We scratch and claw sometimes to find enterprise IT angles regarding the tiny and inexpensive Raspberry Pi computers, but this week, an item has fallen right into our lap.
Citrix touts Raspberry Pi
Citrix’s latest attempt to disrupt the business desktop PC market is via its $89 HDX Ready Pi box, which combines with Citrix XenDesktop virtual desktop technology and XenApp virtual apps. That could come in cheaper even than such client devices as Chromebooks.
Citrix VP of Emerging Solutions Chris Fleck writes on a company blog this week that the combination of the low-cost Raspberry Pi 3 platform with its own system-on-chip architecture, plus a locked down Linux OS, could widely expand the market for Raspberry Pi.
“In classic disruptive fashion, the Raspberry Pi has already taken a significant share of the education PC market with over 8 million devices shipped. With the Citrix-optimized HDX Ready Pi, we expect many other industries to adopt the platform, now that the ‘do it yourself’ barrier is demolished.”
ViewSonic and Micro Center will sell the devices on Citrix’s behalf, and Citrix says that enterprises could distribute HDX Ready Pi boxes through the mail, vending machines or other channels.
The announcement made waves this week at Citrix's Synergy conference in Las Vegas, where Citrix Technology Professionals received the devices in little white gift boxes, according to some on Twitter.
One commenter on Twitter wrote:
Android blogs are buzzing about the possibility that Google might be bringing real Raspberry Pi support to Android.
Android Police says that single-board Raspberry Pi 3 looks to be in line for some Android love based on the fact that Google 5 weeks ago built a code repository for it within its Android Open Source Project (AOSP). Could this mean Raspberry Pi devices could run Android, not just various flavors or Linux and Windows, as well as scads of Android apps?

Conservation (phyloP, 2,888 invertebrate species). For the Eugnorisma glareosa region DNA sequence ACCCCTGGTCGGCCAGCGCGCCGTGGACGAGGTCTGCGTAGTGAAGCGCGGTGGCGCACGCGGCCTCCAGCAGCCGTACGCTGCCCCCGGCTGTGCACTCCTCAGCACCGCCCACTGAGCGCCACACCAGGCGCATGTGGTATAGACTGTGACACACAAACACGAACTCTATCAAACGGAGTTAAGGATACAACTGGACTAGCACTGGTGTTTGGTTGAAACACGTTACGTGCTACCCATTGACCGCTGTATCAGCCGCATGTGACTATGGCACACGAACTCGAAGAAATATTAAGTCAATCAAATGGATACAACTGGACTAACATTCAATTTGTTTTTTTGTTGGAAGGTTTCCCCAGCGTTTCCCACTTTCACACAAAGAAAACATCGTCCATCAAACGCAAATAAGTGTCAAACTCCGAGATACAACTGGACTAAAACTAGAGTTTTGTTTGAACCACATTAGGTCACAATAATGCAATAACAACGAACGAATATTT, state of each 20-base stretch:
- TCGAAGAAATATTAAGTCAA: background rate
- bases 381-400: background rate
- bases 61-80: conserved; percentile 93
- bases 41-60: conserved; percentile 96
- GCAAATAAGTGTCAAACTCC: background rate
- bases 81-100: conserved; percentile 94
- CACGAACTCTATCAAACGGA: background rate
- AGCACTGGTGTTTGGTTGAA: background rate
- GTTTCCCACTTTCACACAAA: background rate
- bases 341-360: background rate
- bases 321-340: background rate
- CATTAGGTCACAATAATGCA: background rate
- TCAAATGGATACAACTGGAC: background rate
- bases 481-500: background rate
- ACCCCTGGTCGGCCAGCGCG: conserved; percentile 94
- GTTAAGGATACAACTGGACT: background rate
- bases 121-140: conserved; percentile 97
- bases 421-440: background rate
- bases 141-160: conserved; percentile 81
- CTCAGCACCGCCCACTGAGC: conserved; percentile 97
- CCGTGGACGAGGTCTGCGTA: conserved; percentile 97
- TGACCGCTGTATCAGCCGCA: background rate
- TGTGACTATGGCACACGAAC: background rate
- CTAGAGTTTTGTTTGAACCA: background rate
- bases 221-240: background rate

Android Police does temper its enthusiasm over this by saying: “Google may not necessarily be working on getting Android to run on the device itself, but rather could be adding support for Android to interface with the Pi for other purposes.”
Microsoft has 3D printer ambitions for Pi
Microsoft has provided native support for 3D printers since Windows 8.1, and now has added a Windows 10 IoT Core sample app, dubbed Network 3D Printer, that extends the range of printers handled and boosts network support to include Wi-Fi. The app can run on a Raspberry Pi and convert it into a print server.
Billy Anders, director of program management for Windows IoT, writes on a Microsoft blog that:
Raspberry Pi enthusiasts can use this solution starting today to network enable their 3D printers and we invite device manufacturers to evaluate the experience that this enables and the benefits of being able to easily Wi-Fi enable their devices and connect them to Windows.
Fun & games: Minecraft on Pi
CNet’s Jason Cipriani feels your pain if the barebones Minecraft Pi that comes with the Raspian OS for Rasperry Pi just doesn’t do it for you. He advises on how to get a full-blown version of Minecraft cranking on a Raspberry Pi.
You’ll need to buy a Minecraft license and then follow instructions for installing it on Raspberry Pi. Consider it part of the game…